B&S 20/20: 1999 NBA Finals Game 3

Written on:June 21, 2019
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Welcome to New York CityWelcome to the Empire State. Home of the World Trade. Birthplace of Michael Jordan. Home of Biggie Smalls.. How fitting a setting. The San Antonio Spurs first NBA Finals road game in franchise history was scheduled to be played in the Mecca, Madison Square Garden, the most famous and arguably most historic basketball arena on the planet. The New York Knicks, our opponents faced a do-or-die must-win scenario in Game 3 on their home floor having dropped both games to the Spurs in San Antonio and trailing the Finals 0-2. On June 21st 1999, Knicks fans packed the storied arena in hopes of rekindling the magic of the summer when the city cheered on Walt Frasier, Willis Reed, Bill Bradley, Dave DuBusschere, and Phil Jackson to the 1973 NBA Championship. You know, the summer When the Garden Was Eden Channeling some of their storied ghosts, New York did the first day of summer justice by coming out blazing hot to take an early 20-10 lead. On this Monday evening that doubled as the Summer Solstice, the Knicks would’ve been primed to boat race San Antonio out of historic Madison Square Garden in the first period (right along side Spring) if it hadn’t been for Spurs reserve guard Antonio Daniels hitting two improbable first quarter threes to keep us within striking distance. All told, New York, led by Allan Houston with 13 first quarter points, enjoyed an 11 point 32-21 advantage after the first quarter.

Having absorbed a powerful blow in the first, the Spurs punched back in the second. Following the lead of all-world power forward, Tim Duncan and former league MVP David Robinson, the Spurs outscored the Knicks 25-17 in the second quarter to cut the halftime deficit to 3 (49-46) and put ourselves within striking distance to take an insurmountable 3-0 series lead with a solid second half. Adding to the Knick’s concern that the season might be slipping away was the fact that backup point guard Chris Childs got hurt and his second-half return was questionable. Avery Johnson had a good overall first half playing his role as floor general efficiently. Johnson would finish the night with 10 points, 4 assists, 4 rebounds, and a steal but the boxscore fails to do justice in conveying the impact that Avery had controlling the tempo and setting up his bigs to earn a lot of the credit for preventing the Spurs from succumbing to the energy of the Knicks and their crowd and getting blown out in the first half.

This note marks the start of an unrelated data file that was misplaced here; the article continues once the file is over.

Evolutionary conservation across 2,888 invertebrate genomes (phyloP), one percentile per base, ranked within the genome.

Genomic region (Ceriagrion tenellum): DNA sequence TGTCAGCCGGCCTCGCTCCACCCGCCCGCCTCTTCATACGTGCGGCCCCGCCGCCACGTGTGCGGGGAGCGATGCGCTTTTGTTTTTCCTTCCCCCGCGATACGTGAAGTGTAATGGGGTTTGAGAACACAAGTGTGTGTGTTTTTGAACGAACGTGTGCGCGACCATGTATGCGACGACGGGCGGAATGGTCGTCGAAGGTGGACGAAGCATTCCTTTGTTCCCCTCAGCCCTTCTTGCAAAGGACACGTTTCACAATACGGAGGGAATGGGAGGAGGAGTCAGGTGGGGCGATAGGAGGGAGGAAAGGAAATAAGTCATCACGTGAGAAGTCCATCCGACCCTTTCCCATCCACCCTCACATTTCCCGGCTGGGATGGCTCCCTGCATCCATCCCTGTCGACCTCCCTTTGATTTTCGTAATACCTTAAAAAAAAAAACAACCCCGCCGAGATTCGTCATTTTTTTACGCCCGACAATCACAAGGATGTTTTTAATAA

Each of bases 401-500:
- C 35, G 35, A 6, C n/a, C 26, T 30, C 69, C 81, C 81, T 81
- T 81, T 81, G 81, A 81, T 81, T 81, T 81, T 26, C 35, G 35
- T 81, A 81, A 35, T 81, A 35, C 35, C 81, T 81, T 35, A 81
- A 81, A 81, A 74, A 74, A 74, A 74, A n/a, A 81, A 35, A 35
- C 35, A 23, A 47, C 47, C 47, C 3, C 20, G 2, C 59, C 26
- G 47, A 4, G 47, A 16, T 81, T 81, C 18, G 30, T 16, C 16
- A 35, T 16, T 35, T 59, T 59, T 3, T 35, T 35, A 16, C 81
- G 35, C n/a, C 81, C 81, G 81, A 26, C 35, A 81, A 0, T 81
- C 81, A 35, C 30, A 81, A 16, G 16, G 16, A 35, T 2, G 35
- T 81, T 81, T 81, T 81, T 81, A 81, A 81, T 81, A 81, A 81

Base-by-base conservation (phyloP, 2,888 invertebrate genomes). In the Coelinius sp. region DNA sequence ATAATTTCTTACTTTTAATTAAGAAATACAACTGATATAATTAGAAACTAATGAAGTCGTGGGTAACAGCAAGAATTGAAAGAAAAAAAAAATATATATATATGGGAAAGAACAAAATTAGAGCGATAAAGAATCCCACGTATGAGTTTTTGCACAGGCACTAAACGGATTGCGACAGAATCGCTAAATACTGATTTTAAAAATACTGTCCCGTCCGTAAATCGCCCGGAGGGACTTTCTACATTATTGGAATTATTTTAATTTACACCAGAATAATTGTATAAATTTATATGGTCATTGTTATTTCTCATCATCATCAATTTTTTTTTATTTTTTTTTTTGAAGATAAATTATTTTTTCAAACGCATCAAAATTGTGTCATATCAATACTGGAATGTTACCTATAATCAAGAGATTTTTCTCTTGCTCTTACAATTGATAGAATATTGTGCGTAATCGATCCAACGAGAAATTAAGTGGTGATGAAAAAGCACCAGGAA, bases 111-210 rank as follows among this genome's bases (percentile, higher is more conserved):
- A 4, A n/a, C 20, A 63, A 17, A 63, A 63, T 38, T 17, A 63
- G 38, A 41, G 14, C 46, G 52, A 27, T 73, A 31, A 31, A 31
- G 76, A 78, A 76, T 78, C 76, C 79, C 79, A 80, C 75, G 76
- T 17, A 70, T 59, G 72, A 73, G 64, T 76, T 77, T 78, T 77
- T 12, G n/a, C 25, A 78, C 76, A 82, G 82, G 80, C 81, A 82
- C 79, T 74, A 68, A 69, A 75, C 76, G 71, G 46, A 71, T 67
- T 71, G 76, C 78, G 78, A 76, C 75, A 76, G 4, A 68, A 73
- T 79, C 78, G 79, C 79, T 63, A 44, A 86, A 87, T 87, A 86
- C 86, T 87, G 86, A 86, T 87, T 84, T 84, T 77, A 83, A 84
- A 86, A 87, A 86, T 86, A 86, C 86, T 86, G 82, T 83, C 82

Relying on the stingy defense that had become our trademark throughout the playoff run, San Antonio started the third quarter 12-9 to tie the game up at 58. In one particular stretch, the Spurs defense forced New York into 12 consecutive missed field goals. True to form, Duncan and Robinson aka the Twin Towers led the defensive effort with pestering the Knicks into rushed shots and then gobbling up every rebound in sight. New York was able to eventually make up the three-point margin they had conceded earlier in the period and played San Antonio to even (16-16) by the end of the defensive-brawl of a third quarter. In so doing, New York was able to maintain its slight three point advantage heading into the fourth.

The tone for the final frame was set when Marcus Camby had a vicious follow up slam early in the period. The Madison Square Garden faithful were also given a boost by Chris Childs return to play in the final seconds of the third and seeing him retake the court to start the fourth. With momentum on their side, the Knicks extended the lead and kept us at bay as time on the clock (and for the Spurs to make a run) methodically ticked away. With 3:11 left to play, Sean Elliot hit a three that cut New York’s lead to four (81-77) and that would prove to be as close as we would get to closing the margin late in the fourth. The Knicks held us off down the stretch by making most of their crunch time free throws. Ultimately, the New York Knicks snagged their first NBA Finals victory in five years, winning 89-81 to cut the Spurs’ series lead to 2-1. The most telling stat in explaining why the Spurs lost? Tim Duncan did not score in the fourth quarter. Even with a goose egg in crunch time, Timmy finished the game with a solid 20 points (8-16 from the field), 12 rebounds, three steals, two assists, and a block. The players of the game, however, was his Twin Tower running mate. David Robinson finished the night with 25 points, 10 rebounds, two blocks, and an assist. There was no question The Admiral could tasted his first title and wanted this game badly to put a strangle-hold on the series. In the end, New York’s own dynamic duo proved to be too much. Allan Houston finished with a gigantic 34 points and Latrell Spreewell tacked on another 24 points and five assists. Incredibly, this was the Spurs first playoff defeat since May 11th (an 80-71 home loss to the Minnesota Timberwolves in the first round) and the defeat snapped the Spurs’ 12 game playoff winning streak. Setting playoff winning streak records was the furthest thing from the team’s minds leaving the Garden that night. The 1999 NBA Finals was now a 2-1 series and that meant it was up for grabs. The Western Conference Champions had no choice but to regroup and start a new playoff winning streak. Our first opportunity would come two days later back in the Garden and for the next 48 hours, starting a new winning streak would be the only thing on our minds.


Featured Image Source: Diane Dorman on Pinterest

Headline Image Source: Awful Announcing

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